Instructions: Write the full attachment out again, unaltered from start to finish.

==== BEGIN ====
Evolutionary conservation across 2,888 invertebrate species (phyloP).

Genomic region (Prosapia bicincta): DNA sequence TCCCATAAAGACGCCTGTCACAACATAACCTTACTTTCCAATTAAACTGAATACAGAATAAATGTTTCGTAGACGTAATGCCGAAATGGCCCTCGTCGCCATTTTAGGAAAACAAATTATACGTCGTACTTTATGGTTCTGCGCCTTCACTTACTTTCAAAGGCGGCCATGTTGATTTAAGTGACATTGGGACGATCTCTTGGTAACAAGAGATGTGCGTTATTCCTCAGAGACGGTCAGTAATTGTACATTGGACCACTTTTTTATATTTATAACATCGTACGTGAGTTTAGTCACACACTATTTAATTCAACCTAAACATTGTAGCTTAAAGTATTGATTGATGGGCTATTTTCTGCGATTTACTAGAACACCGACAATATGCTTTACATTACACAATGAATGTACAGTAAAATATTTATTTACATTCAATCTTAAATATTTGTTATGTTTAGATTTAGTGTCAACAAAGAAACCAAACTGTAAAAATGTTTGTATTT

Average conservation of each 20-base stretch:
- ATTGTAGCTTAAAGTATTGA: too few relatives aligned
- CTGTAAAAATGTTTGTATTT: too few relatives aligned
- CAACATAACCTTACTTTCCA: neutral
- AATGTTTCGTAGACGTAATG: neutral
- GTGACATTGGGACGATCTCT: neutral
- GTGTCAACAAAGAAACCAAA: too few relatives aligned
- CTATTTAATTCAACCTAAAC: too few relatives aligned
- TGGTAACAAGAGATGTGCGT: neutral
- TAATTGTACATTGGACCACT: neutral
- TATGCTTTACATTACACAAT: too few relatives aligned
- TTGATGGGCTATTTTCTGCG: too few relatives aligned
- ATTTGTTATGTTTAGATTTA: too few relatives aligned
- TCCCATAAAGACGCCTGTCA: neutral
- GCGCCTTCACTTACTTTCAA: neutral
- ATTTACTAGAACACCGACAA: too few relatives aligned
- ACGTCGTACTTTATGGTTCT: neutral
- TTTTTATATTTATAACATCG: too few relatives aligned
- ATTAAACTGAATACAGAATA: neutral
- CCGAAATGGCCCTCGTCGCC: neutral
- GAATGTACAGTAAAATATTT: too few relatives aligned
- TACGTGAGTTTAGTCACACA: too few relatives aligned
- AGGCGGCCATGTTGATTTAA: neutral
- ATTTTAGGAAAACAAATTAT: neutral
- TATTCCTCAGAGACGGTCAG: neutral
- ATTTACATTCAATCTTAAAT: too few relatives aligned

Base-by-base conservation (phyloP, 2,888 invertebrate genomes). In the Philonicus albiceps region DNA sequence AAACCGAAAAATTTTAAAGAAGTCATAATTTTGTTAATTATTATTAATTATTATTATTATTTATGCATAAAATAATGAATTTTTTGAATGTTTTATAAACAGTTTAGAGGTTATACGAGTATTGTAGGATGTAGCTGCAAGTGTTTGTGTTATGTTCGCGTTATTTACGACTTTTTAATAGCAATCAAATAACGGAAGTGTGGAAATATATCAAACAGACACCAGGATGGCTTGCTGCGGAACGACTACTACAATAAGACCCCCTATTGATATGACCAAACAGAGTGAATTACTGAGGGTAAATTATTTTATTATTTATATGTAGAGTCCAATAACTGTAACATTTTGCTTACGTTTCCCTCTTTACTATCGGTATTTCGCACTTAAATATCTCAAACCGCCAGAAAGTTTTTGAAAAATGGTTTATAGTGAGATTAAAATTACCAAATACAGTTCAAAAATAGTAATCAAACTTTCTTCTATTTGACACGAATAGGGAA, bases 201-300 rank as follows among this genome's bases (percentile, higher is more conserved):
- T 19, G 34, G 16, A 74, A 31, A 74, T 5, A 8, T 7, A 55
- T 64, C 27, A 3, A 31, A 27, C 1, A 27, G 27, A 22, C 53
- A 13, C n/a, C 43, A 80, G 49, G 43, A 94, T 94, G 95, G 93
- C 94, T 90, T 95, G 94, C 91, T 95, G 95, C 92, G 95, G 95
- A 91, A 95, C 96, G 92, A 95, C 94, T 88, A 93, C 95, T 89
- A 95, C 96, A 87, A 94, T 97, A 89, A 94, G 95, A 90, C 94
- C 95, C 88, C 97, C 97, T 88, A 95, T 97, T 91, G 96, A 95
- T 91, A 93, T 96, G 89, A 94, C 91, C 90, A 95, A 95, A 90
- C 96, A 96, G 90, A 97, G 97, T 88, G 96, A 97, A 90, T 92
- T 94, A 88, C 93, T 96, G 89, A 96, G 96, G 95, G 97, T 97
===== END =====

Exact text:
Evolutionary conservation across 2,888 invertebrate species (phyloP).

Genomic region (Prosapia bicincta): DNA sequence TCCCATAAAGACGCCTGTCACAACATAACCTTACTTTCCAATTAAACTGAATACAGAATAAATGTTTCGTAGACGTAATGCCGAAATGGCCCTCGTCGCCATTTTAGGAAAACAAATTATACGTCGTACTTTATGGTTCTGCGCCTTCACTTACTTTCAAAGGCGGCCATGTTGATTTAAGTGACATTGGGACGATCTCTTGGTAACAAGAGATGTGCGTTATTCCTCAGAGACGGTCAGTAATTGTACATTGGACCACTTTTTTATATTTATAACATCGTACGTGAGTTTAGTCACACACTATTTAATTCAACCTAAACATTGTAGCTTAAAGTATTGATTGATGGGCTATTTTCTGCGATTTACTAGAACACCGACAATATGCTTTACATTACACAATGAATGTACAGTAAAATATTTATTTACATTCAATCTTAAATATTTGTTATGTTTAGATTTAGTGTCAACAAAGAAACCAAACTGTAAAAATGTTTGTATTT

Average conservation of each 20-base stretch:
- ATTGTAGCTTAAAGTATTGA: too few relatives aligned
- CTGTAAAAATGTTTGTATTT: too few relatives aligned
- CAACATAACCTTACTTTCCA: neutral
- AATGTTTCGTAGACGTAATG: neutral
- GTGACATTGGGACGATCTCT: neutral
- GTGTCAACAAAGAAACCAAA: too few relatives aligned
- CTATTTAATTCAACCTAAAC: too few relatives aligned
- TGGTAACAAGAGATGTGCGT: neutral
- TAATTGTACATTGGACCACT: neutral
- TATGCTTTACATTACACAAT: too few relatives aligned
- TTGATGGGCTATTTTCTGCG: too few relatives aligned
- ATTTGTTATGTTTAGATTTA: too few relatives aligned
- TCCCATAAAGACGCCTGTCA: neutral
- GCGCCTTCACTTACTTTCAA: neutral
- ATTTACTAGAACACCGACAA: too few relatives aligned
- ACGTCGTACTTTATGGTTCT: neutral
- TTTTTATATTTATAACATCG: too few relatives aligned
- ATTAAACTGAATACAGAATA: neutral
- CCGAAATGGCCCTCGTCGCC: neutral
- GAATGTACAGTAAAATATTT: too few relatives aligned
- TACGTGAGTTTAGTCACACA: too few relatives aligned
- AGGCGGCCATGTTGATTTAA: neutral
- ATTTTAGGAAAACAAATTAT: neutral
- TATTCCTCAGAGACGGTCAG: neutral
- ATTTACATTCAATCTTAAAT: too few relatives aligned

Base-by-base conservation (phyloP, 2,888 invertebrate genomes). In the Philonicus albiceps region DNA sequence AAACCGAAAAATTTTAAAGAAGTCATAATTTTGTTAATTATTATTAATTATTATTATTATTTATGCATAAAATAATGAATTTTTTGAATGTTTTATAAACAGTTTAGAGGTTATACGAGTATTGTAGGATGTAGCTGCAAGTGTTTGTGTTATGTTCGCGTTATTTACGACTTTTTAATAGCAATCAAATAACGGAAGTGTGGAAATATATCAAACAGACACCAGGATGGCTTGCTGCGGAACGACTACTACAATAAGACCCCCTATTGATATGACCAAACAGAGTGAATTACTGAGGGTAAATTATTTTATTATTTATATGTAGAGTCCAATAACTGTAACATTTTGCTTACGTTTCCCTCTTTACTATCGGTATTTCGCACTTAAATATCTCAAACCGCCAGAAAGTTTTTGAAAAATGGTTTATAGTGAGATTAAAATTACCAAATACAGTTCAAAAATAGTAATCAAACTTTCTTCTATTTGACACGAATAGGGAA, bases 201-300 rank as follows among this genome's bases (percentile, higher is more conserved):
- T 19, G 34, G 16, A 74, A 31, A 74, T 5, A 8, T 7, A 55
- T 64, C 27, A 3, A 31, A 27, C 1, A 27, G 27, A 22, C 53
- A 13, C n/a, C 43, A 80, G 49, G 43, A 94, T 94, G 95, G 93
- C 94, T 90, T 95, G 94, C 91, T 95, G 95, C 92, G 95, G 95
- A 91, A 95, C 96, G 92, A 95, C 94, T 88, A 93, C 95, T 89
- A 95, C 96, A 87, A 94, T 97, A 89, A 94, G 95, A 90, C 94
- C 95, C 88, C 97, C 97, T 88, A 95, T 97, T 91, G 96, A 95
- T 91, A 93, T 96, G 89, A 94, C 91, C 90, A 95, A 95, A 90
- C 96, A 96, G 90, A 97, G 97, T 88, G 96, A 97, A 90, T 92
- T 94, A 88, C 93, T 96, G 89, A 96, G 96, G 95, G 97, T 97